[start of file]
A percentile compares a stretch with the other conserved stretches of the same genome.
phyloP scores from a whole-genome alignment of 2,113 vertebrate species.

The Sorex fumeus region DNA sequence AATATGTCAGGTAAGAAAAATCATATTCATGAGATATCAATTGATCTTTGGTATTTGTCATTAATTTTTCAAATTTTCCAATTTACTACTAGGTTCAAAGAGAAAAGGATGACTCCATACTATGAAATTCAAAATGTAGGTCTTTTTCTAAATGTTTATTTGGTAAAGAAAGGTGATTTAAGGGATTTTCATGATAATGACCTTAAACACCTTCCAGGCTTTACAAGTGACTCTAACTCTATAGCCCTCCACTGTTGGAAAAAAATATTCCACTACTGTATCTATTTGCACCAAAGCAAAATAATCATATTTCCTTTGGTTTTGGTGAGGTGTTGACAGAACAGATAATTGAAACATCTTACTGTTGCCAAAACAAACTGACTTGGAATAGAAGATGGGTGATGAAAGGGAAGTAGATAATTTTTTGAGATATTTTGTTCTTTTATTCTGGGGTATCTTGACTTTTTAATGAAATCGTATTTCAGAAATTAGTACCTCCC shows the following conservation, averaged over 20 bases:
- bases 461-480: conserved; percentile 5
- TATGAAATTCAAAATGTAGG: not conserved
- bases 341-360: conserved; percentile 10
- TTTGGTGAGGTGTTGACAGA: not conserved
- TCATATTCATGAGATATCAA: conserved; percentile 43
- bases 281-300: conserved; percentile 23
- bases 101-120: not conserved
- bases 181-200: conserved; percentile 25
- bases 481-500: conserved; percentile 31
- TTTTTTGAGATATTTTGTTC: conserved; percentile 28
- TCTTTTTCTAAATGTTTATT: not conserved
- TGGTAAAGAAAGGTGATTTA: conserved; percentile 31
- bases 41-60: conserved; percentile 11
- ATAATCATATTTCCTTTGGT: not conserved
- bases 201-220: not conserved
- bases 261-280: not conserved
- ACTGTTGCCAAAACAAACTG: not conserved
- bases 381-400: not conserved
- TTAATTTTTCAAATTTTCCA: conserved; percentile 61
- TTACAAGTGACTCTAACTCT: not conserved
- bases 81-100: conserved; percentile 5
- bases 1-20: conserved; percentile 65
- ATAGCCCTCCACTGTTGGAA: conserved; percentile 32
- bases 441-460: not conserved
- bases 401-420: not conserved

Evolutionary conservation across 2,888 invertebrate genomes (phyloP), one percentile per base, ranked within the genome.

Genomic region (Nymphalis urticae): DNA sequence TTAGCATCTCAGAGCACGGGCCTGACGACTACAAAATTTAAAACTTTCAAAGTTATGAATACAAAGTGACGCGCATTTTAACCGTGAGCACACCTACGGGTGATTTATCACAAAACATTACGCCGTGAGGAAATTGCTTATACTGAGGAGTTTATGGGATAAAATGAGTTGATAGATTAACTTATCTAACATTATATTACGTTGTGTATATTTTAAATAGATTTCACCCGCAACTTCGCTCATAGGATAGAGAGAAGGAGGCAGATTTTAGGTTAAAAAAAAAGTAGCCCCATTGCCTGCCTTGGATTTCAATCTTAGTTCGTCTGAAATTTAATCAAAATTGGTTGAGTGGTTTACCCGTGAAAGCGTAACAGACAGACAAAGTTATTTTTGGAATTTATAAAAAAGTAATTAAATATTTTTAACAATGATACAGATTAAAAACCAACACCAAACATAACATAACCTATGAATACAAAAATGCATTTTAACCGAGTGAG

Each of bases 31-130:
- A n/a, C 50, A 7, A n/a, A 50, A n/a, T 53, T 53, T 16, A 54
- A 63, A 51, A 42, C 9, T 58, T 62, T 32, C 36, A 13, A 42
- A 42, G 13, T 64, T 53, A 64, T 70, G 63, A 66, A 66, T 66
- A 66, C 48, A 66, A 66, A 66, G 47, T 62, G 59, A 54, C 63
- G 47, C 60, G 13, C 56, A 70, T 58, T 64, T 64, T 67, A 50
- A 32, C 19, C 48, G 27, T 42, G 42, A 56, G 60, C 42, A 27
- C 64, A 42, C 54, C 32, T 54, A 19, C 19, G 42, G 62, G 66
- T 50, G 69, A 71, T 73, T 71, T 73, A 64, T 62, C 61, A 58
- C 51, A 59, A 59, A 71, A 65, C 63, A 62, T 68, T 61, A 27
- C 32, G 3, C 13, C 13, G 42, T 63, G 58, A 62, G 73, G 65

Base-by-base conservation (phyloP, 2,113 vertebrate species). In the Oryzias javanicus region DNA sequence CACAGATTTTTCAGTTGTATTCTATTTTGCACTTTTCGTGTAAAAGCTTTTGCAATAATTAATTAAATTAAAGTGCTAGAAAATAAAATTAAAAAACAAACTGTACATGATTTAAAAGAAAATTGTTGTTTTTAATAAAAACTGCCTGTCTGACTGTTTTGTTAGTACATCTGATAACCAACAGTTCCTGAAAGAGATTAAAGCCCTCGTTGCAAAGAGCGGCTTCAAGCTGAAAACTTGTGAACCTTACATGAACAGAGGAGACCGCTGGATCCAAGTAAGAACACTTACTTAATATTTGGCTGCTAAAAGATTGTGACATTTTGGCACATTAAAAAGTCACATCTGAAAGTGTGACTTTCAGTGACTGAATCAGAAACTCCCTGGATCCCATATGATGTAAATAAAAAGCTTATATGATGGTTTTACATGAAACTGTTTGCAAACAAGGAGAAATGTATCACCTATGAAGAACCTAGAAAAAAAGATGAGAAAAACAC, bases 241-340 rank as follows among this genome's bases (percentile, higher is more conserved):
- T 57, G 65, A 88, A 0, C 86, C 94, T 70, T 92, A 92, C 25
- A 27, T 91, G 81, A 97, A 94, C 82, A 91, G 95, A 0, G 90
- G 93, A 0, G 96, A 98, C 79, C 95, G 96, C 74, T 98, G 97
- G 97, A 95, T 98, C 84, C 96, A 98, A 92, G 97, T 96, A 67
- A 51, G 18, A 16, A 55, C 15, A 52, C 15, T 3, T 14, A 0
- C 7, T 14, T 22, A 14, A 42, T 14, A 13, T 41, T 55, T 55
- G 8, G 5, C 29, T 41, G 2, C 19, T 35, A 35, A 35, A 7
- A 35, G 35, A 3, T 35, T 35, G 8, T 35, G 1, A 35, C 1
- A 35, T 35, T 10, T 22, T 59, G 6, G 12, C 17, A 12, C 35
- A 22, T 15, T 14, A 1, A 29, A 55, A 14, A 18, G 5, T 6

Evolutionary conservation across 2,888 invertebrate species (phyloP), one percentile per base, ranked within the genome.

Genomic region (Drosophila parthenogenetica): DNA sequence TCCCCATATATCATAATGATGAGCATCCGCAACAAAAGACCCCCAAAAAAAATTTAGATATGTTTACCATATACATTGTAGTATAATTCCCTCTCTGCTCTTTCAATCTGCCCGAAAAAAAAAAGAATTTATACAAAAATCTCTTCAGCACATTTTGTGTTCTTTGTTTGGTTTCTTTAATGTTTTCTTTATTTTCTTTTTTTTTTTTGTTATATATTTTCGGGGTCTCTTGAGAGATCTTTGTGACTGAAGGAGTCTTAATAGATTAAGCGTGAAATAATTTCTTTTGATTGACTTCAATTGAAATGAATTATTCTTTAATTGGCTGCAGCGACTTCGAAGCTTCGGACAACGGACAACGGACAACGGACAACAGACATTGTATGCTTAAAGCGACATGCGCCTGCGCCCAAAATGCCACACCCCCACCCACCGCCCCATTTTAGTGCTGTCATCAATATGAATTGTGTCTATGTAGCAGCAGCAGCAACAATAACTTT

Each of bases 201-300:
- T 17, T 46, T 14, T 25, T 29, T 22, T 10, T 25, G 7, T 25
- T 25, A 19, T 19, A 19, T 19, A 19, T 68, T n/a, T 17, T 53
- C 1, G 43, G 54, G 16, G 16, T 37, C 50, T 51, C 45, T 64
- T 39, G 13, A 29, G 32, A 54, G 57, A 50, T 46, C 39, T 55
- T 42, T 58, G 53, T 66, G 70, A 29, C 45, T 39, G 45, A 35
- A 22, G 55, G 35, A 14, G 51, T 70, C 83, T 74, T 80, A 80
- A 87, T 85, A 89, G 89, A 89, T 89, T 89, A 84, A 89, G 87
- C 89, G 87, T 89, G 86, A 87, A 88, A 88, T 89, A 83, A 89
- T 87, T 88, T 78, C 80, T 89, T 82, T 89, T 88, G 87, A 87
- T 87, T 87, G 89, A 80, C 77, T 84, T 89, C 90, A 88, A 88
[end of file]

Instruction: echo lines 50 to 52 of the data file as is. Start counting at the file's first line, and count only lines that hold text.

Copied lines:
- A 35, G 35, A 3, T 35, T 35, G 8, T 35, G 1, A 35, C 1
- A 35, T 35, T 10, T 22, T 59, G 6, G 12, C 17, A 12, C 35
- A 22, T 15, T 14, A 1, A 29, A 55, A 14, A 18, G 5, T 6